[L]et me do it so that I can bring back to you a genuine reconstruction of an important historical event. What we have forgotten, living as we do, is that we are sunk in the trap of forgetfulness. We do not recall the seediness of these tragedies! They did not occur in high places among the cleanly garbed and assembled, but were, in fact, stumbling events which enacted very much as life lived in cities today. (32)

Ignorance is highlighted at the end of his statement because he doesn’t have first-hand knowledge of how life is lived in the city in 2016, only that the common thought of the city is one of despair, poverty, and vermin with the residents, derogatorily named lumpen (thefreedictionary: pertaining to disfranchised and uprooted individuals or groups, esp. those who have lost status). The commonly held belief that cities are the root of many social upheavals is further expounded by the Director:

[E]very single terrible which occurred in the historical period under review, every single terrible event occurred in the cities or around them, occurred as a direct result of the pressures and tensions of urban existence. The riots, the assassinations, the griefs and slaughters, poverty, filth, disease, decay, all of these were urban-centered and therefore we must conclude in any true study of the urban America of that period that the symptoms were indeed the problem, the cure was the disease! (59)

Here is one of Malzeberg’s offered insights into American culture and the basis for the novel: cities are the cancer of our society. Outside the city, people are at their best in terms of humanity; people are rational, sympathetic, and cognitive in the country while the city folk are detached, superficial, and despondent. The people in the city are also devious, adapting changing their tack to meet the circumstances’ most profitable outcome: “in America all faces change, the actors don different masks; in the repertory that is America nothing is quite as it seems but then again everything is exactly as it seems if we can bear the comprehension” (77).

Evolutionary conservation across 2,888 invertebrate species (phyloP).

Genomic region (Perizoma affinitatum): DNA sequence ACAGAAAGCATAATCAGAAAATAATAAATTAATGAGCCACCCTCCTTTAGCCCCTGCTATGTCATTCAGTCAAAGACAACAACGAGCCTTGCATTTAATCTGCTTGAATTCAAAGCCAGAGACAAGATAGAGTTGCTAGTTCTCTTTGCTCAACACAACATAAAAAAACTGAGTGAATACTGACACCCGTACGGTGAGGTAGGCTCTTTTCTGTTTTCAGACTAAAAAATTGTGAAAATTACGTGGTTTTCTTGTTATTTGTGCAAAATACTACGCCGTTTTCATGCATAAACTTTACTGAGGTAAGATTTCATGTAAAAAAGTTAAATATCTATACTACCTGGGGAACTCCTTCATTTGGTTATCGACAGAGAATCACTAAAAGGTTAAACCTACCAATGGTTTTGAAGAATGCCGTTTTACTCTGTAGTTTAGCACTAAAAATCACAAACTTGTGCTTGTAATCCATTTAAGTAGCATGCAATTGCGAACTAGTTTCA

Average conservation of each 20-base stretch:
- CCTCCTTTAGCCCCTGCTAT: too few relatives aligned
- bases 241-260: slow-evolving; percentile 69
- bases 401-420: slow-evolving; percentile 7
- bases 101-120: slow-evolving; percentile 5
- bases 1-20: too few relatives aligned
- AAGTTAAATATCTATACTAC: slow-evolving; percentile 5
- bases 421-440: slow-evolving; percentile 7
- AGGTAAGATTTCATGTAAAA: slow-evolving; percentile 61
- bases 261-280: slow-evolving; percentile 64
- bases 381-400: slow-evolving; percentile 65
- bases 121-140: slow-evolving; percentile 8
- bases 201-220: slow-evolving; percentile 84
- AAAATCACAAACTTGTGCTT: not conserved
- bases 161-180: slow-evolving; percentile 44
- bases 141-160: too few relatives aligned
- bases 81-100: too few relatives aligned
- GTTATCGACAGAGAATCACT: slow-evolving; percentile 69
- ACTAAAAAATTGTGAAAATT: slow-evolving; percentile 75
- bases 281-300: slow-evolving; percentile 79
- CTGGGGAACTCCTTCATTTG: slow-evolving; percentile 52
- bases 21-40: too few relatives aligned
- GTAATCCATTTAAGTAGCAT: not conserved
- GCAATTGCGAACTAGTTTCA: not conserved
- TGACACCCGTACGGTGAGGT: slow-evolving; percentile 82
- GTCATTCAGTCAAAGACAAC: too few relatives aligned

This masked intent, veiled purpose, extends beyond interpersonal communication and touches upon government action; namely, the war effort in Vietnam. The government’s extended and failing campaign in Vietnam (1955-1975) frustrated the common man; the dispirited and weary soldier’s angst was transferred to the shared American psyche: